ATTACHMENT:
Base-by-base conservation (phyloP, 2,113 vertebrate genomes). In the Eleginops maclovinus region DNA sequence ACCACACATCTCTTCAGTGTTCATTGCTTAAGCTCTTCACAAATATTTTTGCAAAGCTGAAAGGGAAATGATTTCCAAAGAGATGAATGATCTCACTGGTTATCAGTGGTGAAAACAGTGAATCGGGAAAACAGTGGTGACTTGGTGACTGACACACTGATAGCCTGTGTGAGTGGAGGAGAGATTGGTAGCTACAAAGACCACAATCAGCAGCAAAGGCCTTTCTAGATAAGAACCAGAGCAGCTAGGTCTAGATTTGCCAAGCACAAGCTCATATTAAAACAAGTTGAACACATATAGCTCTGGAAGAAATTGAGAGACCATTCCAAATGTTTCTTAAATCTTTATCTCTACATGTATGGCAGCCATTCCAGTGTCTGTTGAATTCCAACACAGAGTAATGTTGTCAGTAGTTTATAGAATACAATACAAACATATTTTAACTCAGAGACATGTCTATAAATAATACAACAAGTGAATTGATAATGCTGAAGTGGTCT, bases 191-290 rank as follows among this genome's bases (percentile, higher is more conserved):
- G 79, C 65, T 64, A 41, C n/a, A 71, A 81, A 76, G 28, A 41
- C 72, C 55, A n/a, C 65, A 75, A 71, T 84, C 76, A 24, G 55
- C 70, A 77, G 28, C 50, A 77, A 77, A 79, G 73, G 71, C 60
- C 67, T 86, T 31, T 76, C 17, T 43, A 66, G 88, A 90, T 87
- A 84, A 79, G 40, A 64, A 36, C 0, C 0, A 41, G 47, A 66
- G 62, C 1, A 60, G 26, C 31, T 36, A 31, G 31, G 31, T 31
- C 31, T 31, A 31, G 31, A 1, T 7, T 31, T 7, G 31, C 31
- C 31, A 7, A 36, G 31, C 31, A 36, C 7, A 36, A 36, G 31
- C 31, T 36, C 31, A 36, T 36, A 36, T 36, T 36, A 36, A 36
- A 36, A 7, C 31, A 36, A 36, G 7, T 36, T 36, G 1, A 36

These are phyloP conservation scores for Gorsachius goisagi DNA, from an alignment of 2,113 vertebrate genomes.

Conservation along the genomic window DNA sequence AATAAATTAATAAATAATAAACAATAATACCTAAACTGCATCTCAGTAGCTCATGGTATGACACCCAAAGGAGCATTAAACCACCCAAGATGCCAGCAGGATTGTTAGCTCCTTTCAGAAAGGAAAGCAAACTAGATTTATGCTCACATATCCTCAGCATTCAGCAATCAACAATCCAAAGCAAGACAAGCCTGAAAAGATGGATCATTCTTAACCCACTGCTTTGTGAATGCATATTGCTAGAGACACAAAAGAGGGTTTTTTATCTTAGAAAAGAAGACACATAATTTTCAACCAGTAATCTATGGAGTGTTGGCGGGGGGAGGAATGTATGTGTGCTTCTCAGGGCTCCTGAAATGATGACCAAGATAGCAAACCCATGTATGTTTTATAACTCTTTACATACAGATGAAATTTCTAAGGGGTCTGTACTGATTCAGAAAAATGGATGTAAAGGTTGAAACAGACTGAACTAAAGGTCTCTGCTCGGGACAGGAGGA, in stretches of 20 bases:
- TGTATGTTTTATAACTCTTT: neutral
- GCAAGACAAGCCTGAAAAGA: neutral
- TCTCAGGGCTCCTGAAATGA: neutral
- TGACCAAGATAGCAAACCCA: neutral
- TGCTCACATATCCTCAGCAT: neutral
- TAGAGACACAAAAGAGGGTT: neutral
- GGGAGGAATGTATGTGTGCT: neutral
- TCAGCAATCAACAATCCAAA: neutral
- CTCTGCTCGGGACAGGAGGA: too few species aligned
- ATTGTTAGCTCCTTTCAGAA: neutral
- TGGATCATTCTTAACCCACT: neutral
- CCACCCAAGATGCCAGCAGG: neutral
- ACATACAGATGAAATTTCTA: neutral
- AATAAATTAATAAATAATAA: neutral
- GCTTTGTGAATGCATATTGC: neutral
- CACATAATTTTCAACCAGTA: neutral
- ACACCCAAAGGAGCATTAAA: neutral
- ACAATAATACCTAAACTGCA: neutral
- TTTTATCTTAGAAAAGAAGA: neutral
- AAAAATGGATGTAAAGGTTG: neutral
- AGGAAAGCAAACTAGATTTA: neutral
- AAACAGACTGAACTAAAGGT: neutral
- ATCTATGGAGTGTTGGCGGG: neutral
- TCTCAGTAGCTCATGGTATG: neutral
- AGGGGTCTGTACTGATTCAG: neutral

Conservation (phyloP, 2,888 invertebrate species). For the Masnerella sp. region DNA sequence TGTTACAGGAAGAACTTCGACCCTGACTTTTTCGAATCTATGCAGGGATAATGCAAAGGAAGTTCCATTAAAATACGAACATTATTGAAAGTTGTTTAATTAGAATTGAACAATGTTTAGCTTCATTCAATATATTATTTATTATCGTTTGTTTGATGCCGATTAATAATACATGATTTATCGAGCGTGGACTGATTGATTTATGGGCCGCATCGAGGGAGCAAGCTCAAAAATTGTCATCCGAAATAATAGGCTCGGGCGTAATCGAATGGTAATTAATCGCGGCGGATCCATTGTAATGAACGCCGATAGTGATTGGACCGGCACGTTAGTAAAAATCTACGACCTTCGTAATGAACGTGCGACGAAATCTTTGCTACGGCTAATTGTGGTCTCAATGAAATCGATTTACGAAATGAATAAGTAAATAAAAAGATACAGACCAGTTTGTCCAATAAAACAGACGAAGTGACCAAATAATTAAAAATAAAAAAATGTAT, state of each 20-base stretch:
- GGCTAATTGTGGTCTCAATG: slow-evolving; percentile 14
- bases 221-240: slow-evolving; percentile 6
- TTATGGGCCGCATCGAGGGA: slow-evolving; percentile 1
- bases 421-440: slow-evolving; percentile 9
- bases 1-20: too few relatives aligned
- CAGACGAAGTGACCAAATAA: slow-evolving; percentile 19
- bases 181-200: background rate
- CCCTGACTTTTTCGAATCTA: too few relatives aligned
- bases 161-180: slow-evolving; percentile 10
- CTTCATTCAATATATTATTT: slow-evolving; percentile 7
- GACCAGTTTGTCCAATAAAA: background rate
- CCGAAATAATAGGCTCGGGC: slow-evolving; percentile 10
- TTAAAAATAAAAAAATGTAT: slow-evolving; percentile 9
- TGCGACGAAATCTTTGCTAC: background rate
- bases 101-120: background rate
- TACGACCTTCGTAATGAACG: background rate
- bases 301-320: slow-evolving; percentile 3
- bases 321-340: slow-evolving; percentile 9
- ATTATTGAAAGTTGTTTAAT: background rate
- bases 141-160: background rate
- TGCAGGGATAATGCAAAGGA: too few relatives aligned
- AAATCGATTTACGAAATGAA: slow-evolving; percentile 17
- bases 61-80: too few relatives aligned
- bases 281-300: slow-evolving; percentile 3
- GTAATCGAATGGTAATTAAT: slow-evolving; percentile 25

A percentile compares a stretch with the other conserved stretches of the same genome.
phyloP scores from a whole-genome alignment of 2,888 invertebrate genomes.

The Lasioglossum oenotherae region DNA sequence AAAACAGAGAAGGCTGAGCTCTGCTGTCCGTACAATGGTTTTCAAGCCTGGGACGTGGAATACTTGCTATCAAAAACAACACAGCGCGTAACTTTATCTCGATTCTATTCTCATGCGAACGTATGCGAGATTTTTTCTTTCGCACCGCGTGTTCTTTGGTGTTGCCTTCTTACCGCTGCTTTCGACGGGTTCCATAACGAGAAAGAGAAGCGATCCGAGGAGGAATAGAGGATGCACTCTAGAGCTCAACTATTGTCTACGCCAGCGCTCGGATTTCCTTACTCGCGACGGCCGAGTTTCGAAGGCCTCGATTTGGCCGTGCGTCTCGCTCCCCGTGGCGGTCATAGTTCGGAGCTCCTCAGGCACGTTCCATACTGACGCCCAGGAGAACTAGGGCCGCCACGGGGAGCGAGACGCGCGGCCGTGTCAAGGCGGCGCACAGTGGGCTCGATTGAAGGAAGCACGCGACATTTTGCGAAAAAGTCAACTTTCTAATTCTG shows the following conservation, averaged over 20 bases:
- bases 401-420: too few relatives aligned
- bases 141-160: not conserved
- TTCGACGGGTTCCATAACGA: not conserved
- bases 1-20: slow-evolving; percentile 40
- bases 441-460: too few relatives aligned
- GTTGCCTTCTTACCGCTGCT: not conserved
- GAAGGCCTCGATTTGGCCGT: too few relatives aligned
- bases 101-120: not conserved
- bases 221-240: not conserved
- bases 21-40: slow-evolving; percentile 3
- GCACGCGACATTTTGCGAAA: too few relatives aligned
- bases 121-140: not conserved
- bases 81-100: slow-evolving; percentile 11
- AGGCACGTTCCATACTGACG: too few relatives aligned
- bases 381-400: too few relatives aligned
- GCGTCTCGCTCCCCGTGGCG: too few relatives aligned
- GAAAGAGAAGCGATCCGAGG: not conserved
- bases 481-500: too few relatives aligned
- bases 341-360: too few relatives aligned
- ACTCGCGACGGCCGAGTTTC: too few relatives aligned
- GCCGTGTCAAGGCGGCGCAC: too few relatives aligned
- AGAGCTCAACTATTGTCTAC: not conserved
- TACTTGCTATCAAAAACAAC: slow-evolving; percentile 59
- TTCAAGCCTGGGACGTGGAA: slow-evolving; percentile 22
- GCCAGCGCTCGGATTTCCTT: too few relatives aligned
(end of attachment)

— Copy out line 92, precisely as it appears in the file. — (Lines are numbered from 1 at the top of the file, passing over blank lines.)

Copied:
- GCCAGCGCTCGGATTTCCTT: too few relatives aligned